First Line: "Oscar, Lord Footrustle, was in his castle, spying from the squint in his private chamber overlooking the Great Hall."
Summary: Father Max Tudor is looking forward to returning to his home in the quaint village of Nether Monkslip and carrying on all the traditions that come with the advent season. He has been in London speaking at a symposium on the preservation of British churches. The train ride will be several hours, which gives him time to decompress. However, it was not to be. As he walked into his train compartment he was followed by an elderly lady whose accent reveals her upper-class status. Lady Baynard has a quick mind, full of thoughts about herself that she takes pleasure in sharing with anyone who will listen.
Lady Baynard, Leticia, lives at Chedrow Castle with her twin brother, Oscar, Lord Footrustle. Oscar has decided to extend invitations to his family to come to the castle for a visit. He and Leticia are getting older and are often lonely. However, his children and nieces and nephews can hardly stand to be in the same room with one another. But, each one wants to remain in the good graces of Oscar, so they begin arriving at the castle. The air is thick with animosity and it is not long before death arrives at the doorstep. Lord Footrustle has been stabbed to death in his bed. Upon hearing the news of the death of her brother, Lady Baynard succumbs as well.
DCI Cotton has been assigned to the case and wastes no time in contacting Father Max. He dispatches Max to the castle to support the family, plan the funerals and snoop around while he is at it. Suspects abound, but can Max pinpoint who had enough malice to kill Oscar?
My thoughts: A murder at a family gathering in the English countryside inside an ancient castle? What fun!
Max Tudor, former MI5 agent, entered the priesthood to get away from the lies and violence that surrounded his former life. However, he doesn't mind using his skills to help local law enforcement on occasion. His profession as a priest often causes others to open up to him. In this way he is able to learn information that law enforcement would not be privy to. This is exactly what DCI Cotton is hoping when he sends Max to Chedrow Castle.
As Max begins meeting the Footrusle family he realizes there is not much love between any of the members. The family consists of Jocasta Jones, daughter of Lord Footrustle by his first wife, and her husband Simon. Jocasta and Simon live in Hollywood, CA where Jocasta is an actress and Simon is her support. Next, we have Gwynyth, the second, much younger wife of Lord Footrustle. They are also divorced, but have two children, twins Alec and Amanda. The twins are fourteen and barely know their father. He has never taken much interest in them. However, Alec is the heir to the title being Oscar's only son. Gwynyth doesn't have much time for her children either, as she is so busy spending the money Oscar gave her.
Lady Baynard, a widow, had three children and an adopted grandchild. Her oldest son is Randolph. He is a photographer, which his mother sees as no kind of job for a Viscount. Her next child was Lea. Lea and her husband were killed years before leaving behind Lamorna, their adopted child. Lady Baynard has grudgingly taken in Lamorna. She tried her hand at mission work, but when that was finished she had no where to go. In order to save herself from embarrassment, Leticia gives her a place to stay and keeps her busy with servant's duties. Lester is the youngest son and he is married to Felberta. The pair is known as Lester and Fester behind their backs. There is not one person in all of these relations that has anything nice to say about another. This is handled well by the author. Many of these characters seem almost cartoonish. Just when the degradation of one another was getting to be too much, the author would move us to something else.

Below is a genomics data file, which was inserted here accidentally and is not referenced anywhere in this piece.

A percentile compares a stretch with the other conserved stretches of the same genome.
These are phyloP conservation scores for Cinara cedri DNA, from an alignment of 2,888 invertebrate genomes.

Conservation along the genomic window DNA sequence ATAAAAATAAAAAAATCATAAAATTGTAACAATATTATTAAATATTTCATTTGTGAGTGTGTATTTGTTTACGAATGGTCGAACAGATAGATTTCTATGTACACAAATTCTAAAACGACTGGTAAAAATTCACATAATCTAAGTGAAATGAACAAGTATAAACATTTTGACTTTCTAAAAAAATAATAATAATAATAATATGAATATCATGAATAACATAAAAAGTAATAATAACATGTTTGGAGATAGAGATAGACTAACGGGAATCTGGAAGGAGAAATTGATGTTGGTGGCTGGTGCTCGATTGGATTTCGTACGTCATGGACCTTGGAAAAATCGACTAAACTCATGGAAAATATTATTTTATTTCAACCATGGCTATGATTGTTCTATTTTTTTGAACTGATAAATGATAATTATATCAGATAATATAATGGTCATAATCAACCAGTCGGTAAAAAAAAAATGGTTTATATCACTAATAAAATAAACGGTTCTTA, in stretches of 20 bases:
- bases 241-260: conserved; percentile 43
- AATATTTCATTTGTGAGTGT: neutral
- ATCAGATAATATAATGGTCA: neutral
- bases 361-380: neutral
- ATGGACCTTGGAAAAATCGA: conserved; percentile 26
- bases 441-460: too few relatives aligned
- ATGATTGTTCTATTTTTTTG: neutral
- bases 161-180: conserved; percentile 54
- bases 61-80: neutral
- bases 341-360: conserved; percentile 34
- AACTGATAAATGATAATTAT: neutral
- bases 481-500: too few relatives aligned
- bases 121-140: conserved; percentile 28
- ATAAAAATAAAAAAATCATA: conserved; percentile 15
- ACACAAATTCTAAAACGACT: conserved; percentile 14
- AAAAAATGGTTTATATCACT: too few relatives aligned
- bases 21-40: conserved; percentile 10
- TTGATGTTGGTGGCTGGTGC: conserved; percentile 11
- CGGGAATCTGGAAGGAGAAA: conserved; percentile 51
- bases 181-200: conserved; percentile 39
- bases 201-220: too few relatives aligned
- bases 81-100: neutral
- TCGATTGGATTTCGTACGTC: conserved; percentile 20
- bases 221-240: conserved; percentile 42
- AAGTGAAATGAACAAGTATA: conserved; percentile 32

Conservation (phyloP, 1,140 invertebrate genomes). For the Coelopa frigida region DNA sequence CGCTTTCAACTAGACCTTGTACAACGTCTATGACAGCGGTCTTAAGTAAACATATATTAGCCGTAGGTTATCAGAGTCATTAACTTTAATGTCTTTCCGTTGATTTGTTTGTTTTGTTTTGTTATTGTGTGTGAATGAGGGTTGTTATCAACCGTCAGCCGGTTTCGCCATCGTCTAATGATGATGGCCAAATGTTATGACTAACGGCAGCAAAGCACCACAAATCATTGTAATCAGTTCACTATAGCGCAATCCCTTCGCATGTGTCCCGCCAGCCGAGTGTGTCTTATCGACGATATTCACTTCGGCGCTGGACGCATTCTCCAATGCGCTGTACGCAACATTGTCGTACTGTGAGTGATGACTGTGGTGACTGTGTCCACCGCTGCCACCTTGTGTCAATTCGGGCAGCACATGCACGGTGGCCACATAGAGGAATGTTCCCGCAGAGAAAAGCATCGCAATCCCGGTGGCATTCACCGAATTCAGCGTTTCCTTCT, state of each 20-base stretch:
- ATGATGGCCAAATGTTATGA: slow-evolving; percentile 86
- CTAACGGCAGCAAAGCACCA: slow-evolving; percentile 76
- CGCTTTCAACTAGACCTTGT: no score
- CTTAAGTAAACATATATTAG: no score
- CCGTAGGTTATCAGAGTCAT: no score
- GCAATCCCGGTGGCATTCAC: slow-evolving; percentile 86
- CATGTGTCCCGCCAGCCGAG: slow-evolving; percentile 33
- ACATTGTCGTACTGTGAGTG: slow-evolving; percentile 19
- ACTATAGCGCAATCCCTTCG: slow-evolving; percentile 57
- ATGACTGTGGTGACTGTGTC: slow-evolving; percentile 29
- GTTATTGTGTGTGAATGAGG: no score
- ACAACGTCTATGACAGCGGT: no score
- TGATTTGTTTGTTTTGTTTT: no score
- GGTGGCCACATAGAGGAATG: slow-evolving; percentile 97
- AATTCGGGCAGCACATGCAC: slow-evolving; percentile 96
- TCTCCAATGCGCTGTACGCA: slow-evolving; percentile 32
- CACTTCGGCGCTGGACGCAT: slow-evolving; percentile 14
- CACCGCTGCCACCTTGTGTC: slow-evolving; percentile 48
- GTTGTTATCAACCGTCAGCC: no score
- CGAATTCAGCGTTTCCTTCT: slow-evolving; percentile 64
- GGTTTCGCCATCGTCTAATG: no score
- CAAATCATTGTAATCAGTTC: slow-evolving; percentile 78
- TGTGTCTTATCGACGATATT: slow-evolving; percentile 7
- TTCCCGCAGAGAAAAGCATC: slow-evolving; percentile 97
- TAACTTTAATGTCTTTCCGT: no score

The mystery was complex. On the surface the motivation seemed to be greed for Oscar's money. But they were all greedy. I enjoyed the way DCI Cotton and Max worked methodically through the case. They would interview someone and then discuss what they learned, what that told them and who to interview next. When Max finally figured out who the culprit was, he gathered all the family members and staff together and confronted them, just like Hercule Poirot.
There are lots of literary references in this novel, which was a lot of fun. There is also plenty of humor, which lightens things up. Most of the story takes place at the castle, so it was a nice change when Max was back in Nether Monkslip and we got a glimpse of life in the village.
There is some language in the book. It is mostly by one character and only a couple of instances.
I really enjoyed this second book in the Max Tudor series. It contained a great mystery, interesting characters, a fantastic setting and a little bit of romance. I look forward to another visit to Nether Monkslip.
"Robert Louis Stevenson had written something about the heart being full of the stillness of the country, and that was what Max felt on a train. Even short delays en route didn't bother him. So long as he had something to read or something to gaze at out the window, he was renewed in spirit by the enforced stillness, even though his mind might be racing."
"The weather cooperated, but grudgingly. The South West of England boasted a temperate climate that since time immemorial had drawn visitors to its shores, and this record for scenic hospitality was only now being threatened by the caprices of global warming. The area still enjoyed what the locals called 'rainfall on tap' - rain when needed, sun when not - and the deep soil of the region meant not only good planting but good grazing for much of the year."
Calendar of Crime - January, winter scene on cover